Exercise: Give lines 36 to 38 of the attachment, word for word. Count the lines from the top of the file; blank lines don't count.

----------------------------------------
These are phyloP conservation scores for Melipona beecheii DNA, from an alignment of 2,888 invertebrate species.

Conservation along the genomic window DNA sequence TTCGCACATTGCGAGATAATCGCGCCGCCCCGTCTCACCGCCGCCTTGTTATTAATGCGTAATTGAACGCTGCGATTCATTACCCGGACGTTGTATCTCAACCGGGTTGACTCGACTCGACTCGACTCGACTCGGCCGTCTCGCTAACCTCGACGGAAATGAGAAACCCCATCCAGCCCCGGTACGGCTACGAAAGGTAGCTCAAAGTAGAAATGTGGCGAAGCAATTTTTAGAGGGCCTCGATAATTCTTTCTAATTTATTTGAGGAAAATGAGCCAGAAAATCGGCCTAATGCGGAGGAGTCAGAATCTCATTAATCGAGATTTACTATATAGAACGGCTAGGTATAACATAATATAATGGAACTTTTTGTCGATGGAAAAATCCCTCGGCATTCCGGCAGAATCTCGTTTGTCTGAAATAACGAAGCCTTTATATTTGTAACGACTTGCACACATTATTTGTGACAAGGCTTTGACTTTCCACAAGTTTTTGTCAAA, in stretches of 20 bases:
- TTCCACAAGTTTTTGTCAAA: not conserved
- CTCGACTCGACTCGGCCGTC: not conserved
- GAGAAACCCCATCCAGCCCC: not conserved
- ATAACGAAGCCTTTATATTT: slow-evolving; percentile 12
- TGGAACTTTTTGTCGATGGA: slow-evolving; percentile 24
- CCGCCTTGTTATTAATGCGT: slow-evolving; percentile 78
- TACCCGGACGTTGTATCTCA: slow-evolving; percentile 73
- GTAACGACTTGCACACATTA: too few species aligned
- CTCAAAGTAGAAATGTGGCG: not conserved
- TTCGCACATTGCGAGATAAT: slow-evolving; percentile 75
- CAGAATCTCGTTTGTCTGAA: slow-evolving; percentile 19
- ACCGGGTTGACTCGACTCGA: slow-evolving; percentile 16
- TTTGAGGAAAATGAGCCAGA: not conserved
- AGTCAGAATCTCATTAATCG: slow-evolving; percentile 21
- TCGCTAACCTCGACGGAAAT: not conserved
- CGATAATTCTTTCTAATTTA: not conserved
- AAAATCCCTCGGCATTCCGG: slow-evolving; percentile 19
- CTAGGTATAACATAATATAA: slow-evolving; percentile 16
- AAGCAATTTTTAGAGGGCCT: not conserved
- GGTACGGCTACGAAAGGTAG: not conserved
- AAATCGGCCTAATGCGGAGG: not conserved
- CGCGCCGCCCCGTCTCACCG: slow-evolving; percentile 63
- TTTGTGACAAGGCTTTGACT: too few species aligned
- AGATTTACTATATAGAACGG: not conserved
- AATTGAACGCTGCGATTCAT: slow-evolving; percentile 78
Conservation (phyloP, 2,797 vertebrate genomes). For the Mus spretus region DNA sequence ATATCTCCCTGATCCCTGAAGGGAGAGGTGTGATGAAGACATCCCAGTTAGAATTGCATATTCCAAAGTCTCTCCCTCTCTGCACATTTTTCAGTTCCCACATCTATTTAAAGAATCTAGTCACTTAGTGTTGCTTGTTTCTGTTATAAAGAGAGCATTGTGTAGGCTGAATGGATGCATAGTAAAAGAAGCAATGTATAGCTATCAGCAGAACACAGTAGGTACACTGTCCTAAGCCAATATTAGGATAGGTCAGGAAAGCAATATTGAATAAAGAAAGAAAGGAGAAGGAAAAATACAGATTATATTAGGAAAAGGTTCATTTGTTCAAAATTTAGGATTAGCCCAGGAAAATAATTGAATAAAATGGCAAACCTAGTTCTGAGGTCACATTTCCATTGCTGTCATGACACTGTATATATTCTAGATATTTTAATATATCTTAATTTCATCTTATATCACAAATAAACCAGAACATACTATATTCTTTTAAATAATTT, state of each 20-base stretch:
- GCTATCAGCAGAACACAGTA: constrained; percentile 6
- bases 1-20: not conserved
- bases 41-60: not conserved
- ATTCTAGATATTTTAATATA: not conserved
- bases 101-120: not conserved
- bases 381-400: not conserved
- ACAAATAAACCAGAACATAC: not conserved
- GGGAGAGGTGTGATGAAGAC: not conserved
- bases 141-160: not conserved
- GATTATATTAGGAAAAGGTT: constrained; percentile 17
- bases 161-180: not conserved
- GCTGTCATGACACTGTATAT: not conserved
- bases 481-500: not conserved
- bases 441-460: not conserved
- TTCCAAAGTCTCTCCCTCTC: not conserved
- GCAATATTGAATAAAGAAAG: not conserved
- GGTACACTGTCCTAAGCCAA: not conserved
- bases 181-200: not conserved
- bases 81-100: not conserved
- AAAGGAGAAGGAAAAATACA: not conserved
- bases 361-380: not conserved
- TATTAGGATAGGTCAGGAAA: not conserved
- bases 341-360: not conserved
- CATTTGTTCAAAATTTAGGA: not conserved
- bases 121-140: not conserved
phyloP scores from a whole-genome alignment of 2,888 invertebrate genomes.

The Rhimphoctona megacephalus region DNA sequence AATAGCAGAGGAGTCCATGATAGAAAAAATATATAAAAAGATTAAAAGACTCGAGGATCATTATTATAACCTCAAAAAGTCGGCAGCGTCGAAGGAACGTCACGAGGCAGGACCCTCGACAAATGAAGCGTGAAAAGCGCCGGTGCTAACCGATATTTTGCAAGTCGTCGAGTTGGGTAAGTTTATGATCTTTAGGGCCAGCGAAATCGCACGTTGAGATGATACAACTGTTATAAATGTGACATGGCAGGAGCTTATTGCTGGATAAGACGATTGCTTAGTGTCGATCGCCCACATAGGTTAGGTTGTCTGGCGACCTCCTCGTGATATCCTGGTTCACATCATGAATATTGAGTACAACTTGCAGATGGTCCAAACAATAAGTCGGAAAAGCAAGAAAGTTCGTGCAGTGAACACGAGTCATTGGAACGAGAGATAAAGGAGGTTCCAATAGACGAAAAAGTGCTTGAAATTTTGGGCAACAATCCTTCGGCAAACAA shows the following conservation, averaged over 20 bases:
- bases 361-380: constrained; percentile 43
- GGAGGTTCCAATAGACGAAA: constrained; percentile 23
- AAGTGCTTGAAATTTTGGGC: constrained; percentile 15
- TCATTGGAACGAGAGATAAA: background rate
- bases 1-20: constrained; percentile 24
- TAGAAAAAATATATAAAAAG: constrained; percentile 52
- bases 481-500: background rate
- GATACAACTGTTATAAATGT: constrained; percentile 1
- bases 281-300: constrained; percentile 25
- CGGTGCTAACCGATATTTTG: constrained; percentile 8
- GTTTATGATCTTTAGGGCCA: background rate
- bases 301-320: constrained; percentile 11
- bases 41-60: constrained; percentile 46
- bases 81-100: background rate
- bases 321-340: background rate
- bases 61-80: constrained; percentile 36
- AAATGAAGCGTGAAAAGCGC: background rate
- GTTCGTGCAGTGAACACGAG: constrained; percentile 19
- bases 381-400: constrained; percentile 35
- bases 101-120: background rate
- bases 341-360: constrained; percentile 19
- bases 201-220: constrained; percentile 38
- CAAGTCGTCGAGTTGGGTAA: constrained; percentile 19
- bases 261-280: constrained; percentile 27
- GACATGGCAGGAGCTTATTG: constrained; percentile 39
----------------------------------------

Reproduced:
- GGGAGAGGTGTGATGAAGAC: not conserved
- bases 141-160: not conserved
- GATTATATTAGGAAAAGGTT: constrained; percentile 17